It's disturbing that the Diocese of Austin has intentionally created an "us-versus-them" atmosphere regarding homeschooling families.  The OSV article went on to quote Fr. Peter M.J. Stravinskas, executive director of the Catholic Education Foundation.  Fr. Stravinskas is also not very supportive of homeschooling families.

Fr. Stravinskas says "the Church Fathers made clear that catechesis is the job of the whole Church, with the main responsibility resting on the shoulders of the pastor, not the parents."  I did a double-take upon reading that one, because it seems to me that runs contrary to Vatican II's Declaration on Christian Education which states that parents are the primary educators of their children. 

No pastor can replace parents, and no parish can substitute for the child's home.  Children will live what they've been taught to live at home.  If the Faith is lived and taught within the family, chances are good the children will "catch" it and nurture that Divine Love for themselves.  If home is a place where God and the Church are neglected or blasphemed, well, the children will surely catch that, too.

Fr. Stravinskas also says that "Catholic parents who choose to homeschool when there is a Catholic school available at least implicitly send the message that they do not trust the Church to educate their children properly, and the children get that message.  That leads to a subtle anti-clericalism because the children learn that priests cannot be counted on to hand on the faith.  It shows in what he sees as a dearth of vocations from homeschool families.  'Why would you want to join the club if its members can't be trusted to do their jobs?'"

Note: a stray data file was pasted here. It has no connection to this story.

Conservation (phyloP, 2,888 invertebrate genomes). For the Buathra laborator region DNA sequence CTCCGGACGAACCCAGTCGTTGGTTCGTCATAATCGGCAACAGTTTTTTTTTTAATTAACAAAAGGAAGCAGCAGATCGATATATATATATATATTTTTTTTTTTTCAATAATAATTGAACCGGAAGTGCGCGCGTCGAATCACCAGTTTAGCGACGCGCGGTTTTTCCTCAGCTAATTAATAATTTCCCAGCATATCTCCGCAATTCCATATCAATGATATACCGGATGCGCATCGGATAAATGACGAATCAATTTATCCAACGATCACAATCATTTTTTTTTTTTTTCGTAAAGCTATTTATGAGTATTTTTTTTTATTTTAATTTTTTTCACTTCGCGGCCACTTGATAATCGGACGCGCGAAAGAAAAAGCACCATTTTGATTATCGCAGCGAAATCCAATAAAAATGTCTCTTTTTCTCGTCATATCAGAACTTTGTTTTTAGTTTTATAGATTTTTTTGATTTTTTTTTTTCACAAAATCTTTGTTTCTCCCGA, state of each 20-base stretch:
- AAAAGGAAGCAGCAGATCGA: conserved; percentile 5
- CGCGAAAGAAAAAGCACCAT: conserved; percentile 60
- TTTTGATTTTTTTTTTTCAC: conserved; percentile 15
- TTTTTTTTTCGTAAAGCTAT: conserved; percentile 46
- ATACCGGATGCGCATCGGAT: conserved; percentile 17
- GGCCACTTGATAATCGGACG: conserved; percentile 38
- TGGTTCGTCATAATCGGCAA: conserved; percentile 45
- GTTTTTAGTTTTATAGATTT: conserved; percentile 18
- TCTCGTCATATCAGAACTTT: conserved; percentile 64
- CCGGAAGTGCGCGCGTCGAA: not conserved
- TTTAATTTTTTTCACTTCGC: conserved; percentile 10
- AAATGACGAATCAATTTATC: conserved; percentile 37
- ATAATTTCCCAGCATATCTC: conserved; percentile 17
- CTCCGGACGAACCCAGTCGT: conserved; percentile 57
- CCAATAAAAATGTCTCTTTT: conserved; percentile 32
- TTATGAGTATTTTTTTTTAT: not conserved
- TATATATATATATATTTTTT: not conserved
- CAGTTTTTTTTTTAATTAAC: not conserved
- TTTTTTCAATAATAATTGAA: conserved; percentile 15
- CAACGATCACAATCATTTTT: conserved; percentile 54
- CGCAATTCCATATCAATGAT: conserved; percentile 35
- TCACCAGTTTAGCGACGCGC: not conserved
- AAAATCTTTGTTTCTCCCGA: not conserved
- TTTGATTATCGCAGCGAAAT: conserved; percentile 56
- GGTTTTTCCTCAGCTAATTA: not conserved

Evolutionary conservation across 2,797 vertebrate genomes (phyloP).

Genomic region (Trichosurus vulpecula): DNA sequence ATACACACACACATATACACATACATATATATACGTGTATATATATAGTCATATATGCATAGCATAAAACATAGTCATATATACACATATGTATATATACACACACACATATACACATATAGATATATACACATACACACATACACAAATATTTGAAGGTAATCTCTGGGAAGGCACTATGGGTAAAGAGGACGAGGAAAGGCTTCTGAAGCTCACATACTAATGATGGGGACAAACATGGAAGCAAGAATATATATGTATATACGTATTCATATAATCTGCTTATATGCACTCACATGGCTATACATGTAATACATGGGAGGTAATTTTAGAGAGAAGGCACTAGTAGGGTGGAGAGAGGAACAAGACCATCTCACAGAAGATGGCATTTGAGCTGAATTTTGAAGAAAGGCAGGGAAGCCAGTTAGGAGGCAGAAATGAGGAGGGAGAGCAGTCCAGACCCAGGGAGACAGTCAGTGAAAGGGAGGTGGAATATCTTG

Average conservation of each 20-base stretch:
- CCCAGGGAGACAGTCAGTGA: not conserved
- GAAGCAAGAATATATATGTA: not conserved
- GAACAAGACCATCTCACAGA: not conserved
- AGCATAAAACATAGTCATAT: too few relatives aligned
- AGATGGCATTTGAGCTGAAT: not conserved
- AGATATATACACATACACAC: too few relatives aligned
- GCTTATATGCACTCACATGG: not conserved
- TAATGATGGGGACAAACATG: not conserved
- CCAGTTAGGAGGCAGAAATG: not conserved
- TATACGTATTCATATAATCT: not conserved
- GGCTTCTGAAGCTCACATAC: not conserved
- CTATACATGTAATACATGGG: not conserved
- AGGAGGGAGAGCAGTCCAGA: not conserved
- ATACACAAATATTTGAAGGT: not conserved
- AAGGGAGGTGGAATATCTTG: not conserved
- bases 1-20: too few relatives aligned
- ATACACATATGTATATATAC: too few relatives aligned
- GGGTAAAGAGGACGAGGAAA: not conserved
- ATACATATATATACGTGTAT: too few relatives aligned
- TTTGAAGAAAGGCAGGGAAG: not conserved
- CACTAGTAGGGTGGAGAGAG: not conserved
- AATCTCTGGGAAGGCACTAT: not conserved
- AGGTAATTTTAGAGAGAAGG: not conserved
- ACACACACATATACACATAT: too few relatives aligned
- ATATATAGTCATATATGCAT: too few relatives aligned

First, I'd like to know exactly how many vocations are coming from Catholic school families compared with homeschool families.  I wouldn't be so quick to discount the homeschoolers.  The homeschool families I know would be elated to have a future priest or nun among their children!  I sure would!

But mostly this is just a continuation of the theme that it's the pastor's job to teach children, not the parents.  I disagree.  God has entrusted three souls to my husband and me to raise and teach, and we will be held accountable for how well we passed on the Faith.  The buck stops with us first, not our pastor.

A few more thoughts:  How many priests or nuns are in the classrooms of Catholic schools around the country?  If educating the children is their primary job, then why is it the Catholic schools my girls attended rarely ever saw the pastor assigned to the Church next door?  Why is it the children only attended Mass about once every other month?  Fr. Stravinskas is partially correct in his insight that many parents do not trust the Church to educate their children, though I would clarify that the church distrusted is likely the local parish, not Holy Mother Church.